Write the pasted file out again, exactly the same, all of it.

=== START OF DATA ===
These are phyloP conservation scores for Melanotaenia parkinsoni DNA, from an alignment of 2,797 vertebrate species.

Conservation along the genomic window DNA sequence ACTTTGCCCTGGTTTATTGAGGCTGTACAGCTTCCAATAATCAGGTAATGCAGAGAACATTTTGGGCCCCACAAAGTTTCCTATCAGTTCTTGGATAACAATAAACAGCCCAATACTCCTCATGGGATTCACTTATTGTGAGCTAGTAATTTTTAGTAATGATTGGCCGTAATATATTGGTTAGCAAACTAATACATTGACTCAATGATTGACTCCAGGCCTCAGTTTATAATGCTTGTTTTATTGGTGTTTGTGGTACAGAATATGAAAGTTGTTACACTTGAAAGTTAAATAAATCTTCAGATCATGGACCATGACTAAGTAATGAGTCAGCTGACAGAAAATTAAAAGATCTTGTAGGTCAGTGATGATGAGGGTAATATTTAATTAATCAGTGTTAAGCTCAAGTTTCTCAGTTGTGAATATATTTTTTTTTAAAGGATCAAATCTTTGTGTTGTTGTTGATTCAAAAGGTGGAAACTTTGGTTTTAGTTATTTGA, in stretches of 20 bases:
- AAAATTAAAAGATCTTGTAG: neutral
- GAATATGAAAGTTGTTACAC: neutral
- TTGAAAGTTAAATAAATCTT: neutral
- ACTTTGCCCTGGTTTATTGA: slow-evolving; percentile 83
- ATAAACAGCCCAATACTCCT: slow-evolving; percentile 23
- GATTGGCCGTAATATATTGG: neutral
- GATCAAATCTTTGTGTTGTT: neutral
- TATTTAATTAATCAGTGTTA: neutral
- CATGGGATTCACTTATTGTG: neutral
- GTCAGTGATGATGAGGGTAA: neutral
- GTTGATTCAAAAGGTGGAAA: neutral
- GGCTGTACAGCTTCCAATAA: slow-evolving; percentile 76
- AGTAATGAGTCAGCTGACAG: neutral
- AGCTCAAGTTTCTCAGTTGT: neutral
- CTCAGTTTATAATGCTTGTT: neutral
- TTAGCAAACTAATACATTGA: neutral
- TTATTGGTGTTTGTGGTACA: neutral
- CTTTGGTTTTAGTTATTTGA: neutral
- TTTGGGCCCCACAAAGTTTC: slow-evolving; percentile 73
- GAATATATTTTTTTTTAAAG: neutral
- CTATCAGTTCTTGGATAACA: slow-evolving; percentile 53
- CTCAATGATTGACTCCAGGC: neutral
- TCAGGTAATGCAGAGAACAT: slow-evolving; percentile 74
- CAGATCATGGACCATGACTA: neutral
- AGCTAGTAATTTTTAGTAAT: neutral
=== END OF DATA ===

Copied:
These are phyloP conservation scores for Melanotaenia parkinsoni DNA, from an alignment of 2,797 vertebrate species.

Conservation along the genomic window DNA sequence ACTTTGCCCTGGTTTATTGAGGCTGTACAGCTTCCAATAATCAGGTAATGCAGAGAACATTTTGGGCCCCACAAAGTTTCCTATCAGTTCTTGGATAACAATAAACAGCCCAATACTCCTCATGGGATTCACTTATTGTGAGCTAGTAATTTTTAGTAATGATTGGCCGTAATATATTGGTTAGCAAACTAATACATTGACTCAATGATTGACTCCAGGCCTCAGTTTATAATGCTTGTTTTATTGGTGTTTGTGGTACAGAATATGAAAGTTGTTACACTTGAAAGTTAAATAAATCTTCAGATCATGGACCATGACTAAGTAATGAGTCAGCTGACAGAAAATTAAAAGATCTTGTAGGTCAGTGATGATGAGGGTAATATTTAATTAATCAGTGTTAAGCTCAAGTTTCTCAGTTGTGAATATATTTTTTTTTAAAGGATCAAATCTTTGTGTTGTTGTTGATTCAAAAGGTGGAAACTTTGGTTTTAGTTATTTGA, in stretches of 20 bases:
- AAAATTAAAAGATCTTGTAG: neutral
- GAATATGAAAGTTGTTACAC: neutral
- TTGAAAGTTAAATAAATCTT: neutral
- ACTTTGCCCTGGTTTATTGA: slow-evolving; percentile 83
- ATAAACAGCCCAATACTCCT: slow-evolving; percentile 23
- GATTGGCCGTAATATATTGG: neutral
- GATCAAATCTTTGTGTTGTT: neutral
- TATTTAATTAATCAGTGTTA: neutral
- CATGGGATTCACTTATTGTG: neutral
- GTCAGTGATGATGAGGGTAA: neutral
- GTTGATTCAAAAGGTGGAAA: neutral
- GGCTGTACAGCTTCCAATAA: slow-evolving; percentile 76
- AGTAATGAGTCAGCTGACAG: neutral
- AGCTCAAGTTTCTCAGTTGT: neutral
- CTCAGTTTATAATGCTTGTT: neutral
- TTAGCAAACTAATACATTGA: neutral
- TTATTGGTGTTTGTGGTACA: neutral
- CTTTGGTTTTAGTTATTTGA: neutral
- TTTGGGCCCCACAAAGTTTC: slow-evolving; percentile 73
- GAATATATTTTTTTTTAAAG: neutral
- CTATCAGTTCTTGGATAACA: slow-evolving; percentile 53
- CTCAATGATTGACTCCAGGC: neutral
- TCAGGTAATGCAGAGAACAT: slow-evolving; percentile 74
- CAGATCATGGACCATGACTA: neutral
- AGCTAGTAATTTTTAGTAAT: neutral